Election 2015 Scotland

Election 2015: Post-election talk dominates campaign

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Media captionThe make up of a post-election government in Westminster dominates the campaign trail in Scotland

Ed Miliband has visited Scotland the day after appearing to rule out a deal with the SNP - even it meant putting the Conservatives in power.

His Scottish trip came after SNP leader Nicola Sturgeon said Scottish voters would never forgive Labour if it allowed the Conservatives back.

The Tories said Mr Miliband's claim "changes nothing".

The Liberal Democrats have claimed the SNP views the election as a stepping stone to another independence vote.

Labour leader Mr Miliband said during a special BBC Question Time programme on Thursday evening that a Labour government is "not going to happen" if the price of power was doing a deal with the SNP.

He added: "I'm not going to sacrifice the future of our country, the unity of our country, I'm not going to give in to SNP demands around Trident, around the deficit or anything like that."

Scottish founder

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Image caption Scottish party leaders spent the day campaigning across the country

Mr Miliband has come under sustained pressure from the Conservatives throughout the election campaign over the prospect of a Labour-SNP deal in the event of a hung parliament.

Ms Sturgeon faced questions from a studio audience on BBC Scotland following Mr Miliband's appearance on Question Time.

She said: "I heard Ed Miliband and he sounded awfully like he was saying, and I hope that I am wrong about this because I think people across Scotland and much of the UK will be appalled if I am right, he sounded as if he was saying that he would rather see David Cameron and the Conservatives back in government than actually work with the SNP.

"Now, if he means that then I don't think people in Scotland will ever forgive Labour for allowing the Conservatives back into office."

Polls have suggested Labour is facing the prospect of a heavy defeat in its former Scottish stronghold, with the SNP on course to win the vast majority of seats.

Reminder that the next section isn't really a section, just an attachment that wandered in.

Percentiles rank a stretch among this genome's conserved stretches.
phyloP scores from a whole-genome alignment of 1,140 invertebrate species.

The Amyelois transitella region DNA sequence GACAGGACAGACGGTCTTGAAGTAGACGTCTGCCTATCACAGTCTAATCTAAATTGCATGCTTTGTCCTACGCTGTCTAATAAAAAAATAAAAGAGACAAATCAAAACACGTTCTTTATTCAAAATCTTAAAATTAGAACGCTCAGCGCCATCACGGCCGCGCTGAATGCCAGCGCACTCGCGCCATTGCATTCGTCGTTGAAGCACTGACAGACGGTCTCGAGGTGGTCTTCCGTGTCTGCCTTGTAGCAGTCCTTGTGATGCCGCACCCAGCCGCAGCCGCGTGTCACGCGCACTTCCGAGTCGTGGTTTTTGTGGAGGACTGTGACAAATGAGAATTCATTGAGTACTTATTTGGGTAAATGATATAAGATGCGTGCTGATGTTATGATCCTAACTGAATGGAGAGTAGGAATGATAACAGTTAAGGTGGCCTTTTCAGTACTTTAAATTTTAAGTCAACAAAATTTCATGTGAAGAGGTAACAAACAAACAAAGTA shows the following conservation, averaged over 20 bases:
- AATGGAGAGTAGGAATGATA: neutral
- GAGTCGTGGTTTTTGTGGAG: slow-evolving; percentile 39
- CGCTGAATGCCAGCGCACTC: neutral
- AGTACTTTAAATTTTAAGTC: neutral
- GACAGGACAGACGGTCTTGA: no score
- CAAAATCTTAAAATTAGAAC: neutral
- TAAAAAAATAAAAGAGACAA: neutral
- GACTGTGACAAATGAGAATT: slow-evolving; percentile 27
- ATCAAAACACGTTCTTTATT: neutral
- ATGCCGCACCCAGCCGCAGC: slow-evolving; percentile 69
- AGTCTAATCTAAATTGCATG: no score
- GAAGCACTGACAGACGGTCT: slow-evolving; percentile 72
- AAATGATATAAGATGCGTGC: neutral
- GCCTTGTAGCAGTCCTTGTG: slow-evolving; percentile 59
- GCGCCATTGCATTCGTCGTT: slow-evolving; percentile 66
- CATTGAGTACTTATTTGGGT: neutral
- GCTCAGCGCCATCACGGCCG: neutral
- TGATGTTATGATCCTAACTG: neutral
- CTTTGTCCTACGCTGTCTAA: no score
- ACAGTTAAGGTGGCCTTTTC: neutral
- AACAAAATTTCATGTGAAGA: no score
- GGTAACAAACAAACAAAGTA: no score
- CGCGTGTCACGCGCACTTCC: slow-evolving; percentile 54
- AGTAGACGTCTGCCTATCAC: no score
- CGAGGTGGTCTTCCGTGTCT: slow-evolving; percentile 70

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Image caption Keir Hardie was the main founder of the Labour Party in 1900

During the Labour rally in Glasgow, Mr Miliband evoked the names of Labour's Scottish founder Keir Hardie and the architects of devolution John Smith and Donald Dewar, and ask Scots who their parents and grandparents would want to lead the country.

He urged voters in Scotland not to "gamble" on the SNP and insisted "you can guarantee change with Labour".

He said his opposition to any post-election deal with Nicola Sturgeon's SNP is for "principled reasons", adding: "We cannot do a deal with a party that wants to break up the UK when we want to build it up."

Mr Miliband said the UK "could be on the verge of electing a Labour government", and added: "Nationalism never built a school. It never lifted people out of poverty. It never created a welfare state that healed the sick and protected our most vulnerable.

Ms Sturgeon has made campaign stops in East Lothian, Dundee and Fife as she takes the SNP's message to communities around the country.

Speaking on BBC Radio 4's World at One, the SNP leader said: "The SNP is not going into Westminster to bring down governments or to stop budgets getting through.

"We would be going to try to get more progressive policies from a minority Labour government."

'Cap in hand'

Elsewhere, Scottish Conservative leader Ruth Davidson joined Borders candidate John Lamont at a rally followed by a street stall event in Galashiels.

Ms Davidson said on Thursday that the choice facing voters in next Thursday's election was between "a party which will keep Scotland's economy strong and keep Scotland in the UK and a weak Labour government haggling with the SNP over how to run the UK".

Speaking in Leeds about Mr Miliband's assertion, Prime Minister Cameron said: "Is he really saying that if Labour don't get a majority but if Labour plus the SNP is a majority 'I won't be PM'? Of course he's not saying that.

"The threat today is the same as the threat yesterday. Ed Miliband propped up by the SNP not governing on behalf of the whole country."

Meanwhile, Scottish Lib Dem leader Willie Rennie met therapy animals as he revealed plans to boost mental health services.

Mr Rennie visited volunteers from Canine Concern in Edinburgh. The group's Therapet programme brings together pet owners with individuals struggling with mental or physical ill health.

Mr Rennie said his party would use their planned £800m investment in the NHS in Scotland to rebalance support between physical and mental health services.

On potential post-election deals, he said the voters faced a choice between a government influenced by UKIP's Nigel Farage, the SNP's Alex Salmond or the Liberal Democrats.

Mr Rennie insisted the Lib Dems would hold politics in the centre ground and help keep the economy on track fairly, and said Scotland needed to focus on the issues that mattered rather than a second independence referendum.

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